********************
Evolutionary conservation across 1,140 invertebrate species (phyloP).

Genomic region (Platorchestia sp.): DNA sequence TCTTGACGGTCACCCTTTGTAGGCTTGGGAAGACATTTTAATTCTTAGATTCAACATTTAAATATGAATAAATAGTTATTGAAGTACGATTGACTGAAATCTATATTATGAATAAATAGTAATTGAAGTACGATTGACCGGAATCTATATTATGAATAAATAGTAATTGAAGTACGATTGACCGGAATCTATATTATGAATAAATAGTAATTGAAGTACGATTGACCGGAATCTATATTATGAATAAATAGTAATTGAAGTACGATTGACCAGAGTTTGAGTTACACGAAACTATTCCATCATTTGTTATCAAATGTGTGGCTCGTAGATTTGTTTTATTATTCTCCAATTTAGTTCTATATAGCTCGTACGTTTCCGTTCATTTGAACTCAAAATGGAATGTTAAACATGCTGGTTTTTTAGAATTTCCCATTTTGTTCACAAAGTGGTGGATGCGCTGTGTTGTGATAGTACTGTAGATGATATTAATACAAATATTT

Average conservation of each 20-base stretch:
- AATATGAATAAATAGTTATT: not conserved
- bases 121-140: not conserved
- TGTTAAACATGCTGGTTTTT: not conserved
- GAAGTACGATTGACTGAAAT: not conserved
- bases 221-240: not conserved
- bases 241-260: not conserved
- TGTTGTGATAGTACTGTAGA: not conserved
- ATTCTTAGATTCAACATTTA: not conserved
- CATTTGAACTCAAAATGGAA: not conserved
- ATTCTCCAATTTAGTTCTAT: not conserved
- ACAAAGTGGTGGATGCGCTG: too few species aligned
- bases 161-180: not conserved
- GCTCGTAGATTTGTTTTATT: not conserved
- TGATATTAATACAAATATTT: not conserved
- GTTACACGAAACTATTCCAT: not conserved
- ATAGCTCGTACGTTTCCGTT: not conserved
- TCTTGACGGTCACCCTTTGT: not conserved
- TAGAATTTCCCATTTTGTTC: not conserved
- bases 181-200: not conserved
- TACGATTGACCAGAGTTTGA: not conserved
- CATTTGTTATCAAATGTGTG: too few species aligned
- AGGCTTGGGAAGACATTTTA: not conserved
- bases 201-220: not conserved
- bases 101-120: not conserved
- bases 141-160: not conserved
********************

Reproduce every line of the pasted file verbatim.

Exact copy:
Evolutionary conservation across 1,140 invertebrate species (phyloP).

Genomic region (Platorchestia sp.): DNA sequence TCTTGACGGTCACCCTTTGTAGGCTTGGGAAGACATTTTAATTCTTAGATTCAACATTTAAATATGAATAAATAGTTATTGAAGTACGATTGACTGAAATCTATATTATGAATAAATAGTAATTGAAGTACGATTGACCGGAATCTATATTATGAATAAATAGTAATTGAAGTACGATTGACCGGAATCTATATTATGAATAAATAGTAATTGAAGTACGATTGACCGGAATCTATATTATGAATAAATAGTAATTGAAGTACGATTGACCAGAGTTTGAGTTACACGAAACTATTCCATCATTTGTTATCAAATGTGTGGCTCGTAGATTTGTTTTATTATTCTCCAATTTAGTTCTATATAGCTCGTACGTTTCCGTTCATTTGAACTCAAAATGGAATGTTAAACATGCTGGTTTTTTAGAATTTCCCATTTTGTTCACAAAGTGGTGGATGCGCTGTGTTGTGATAGTACTGTAGATGATATTAATACAAATATTT

Average conservation of each 20-base stretch:
- AATATGAATAAATAGTTATT: not conserved
- bases 121-140: not conserved
- TGTTAAACATGCTGGTTTTT: not conserved
- GAAGTACGATTGACTGAAAT: not conserved
- bases 221-240: not conserved
- bases 241-260: not conserved
- TGTTGTGATAGTACTGTAGA: not conserved
- ATTCTTAGATTCAACATTTA: not conserved
- CATTTGAACTCAAAATGGAA: not conserved
- ATTCTCCAATTTAGTTCTAT: not conserved
- ACAAAGTGGTGGATGCGCTG: too few species aligned
- bases 161-180: not conserved
- GCTCGTAGATTTGTTTTATT: not conserved
- TGATATTAATACAAATATTT: not conserved
- GTTACACGAAACTATTCCAT: not conserved
- ATAGCTCGTACGTTTCCGTT: not conserved
- TCTTGACGGTCACCCTTTGT: not conserved
- TAGAATTTCCCATTTTGTTC: not conserved
- bases 181-200: not conserved
- TACGATTGACCAGAGTTTGA: not conserved
- CATTTGTTATCAAATGTGTG: too few species aligned
- AGGCTTGGGAAGACATTTTA: not conserved
- bases 201-220: not conserved
- bases 101-120: not conserved
- bases 141-160: not conserved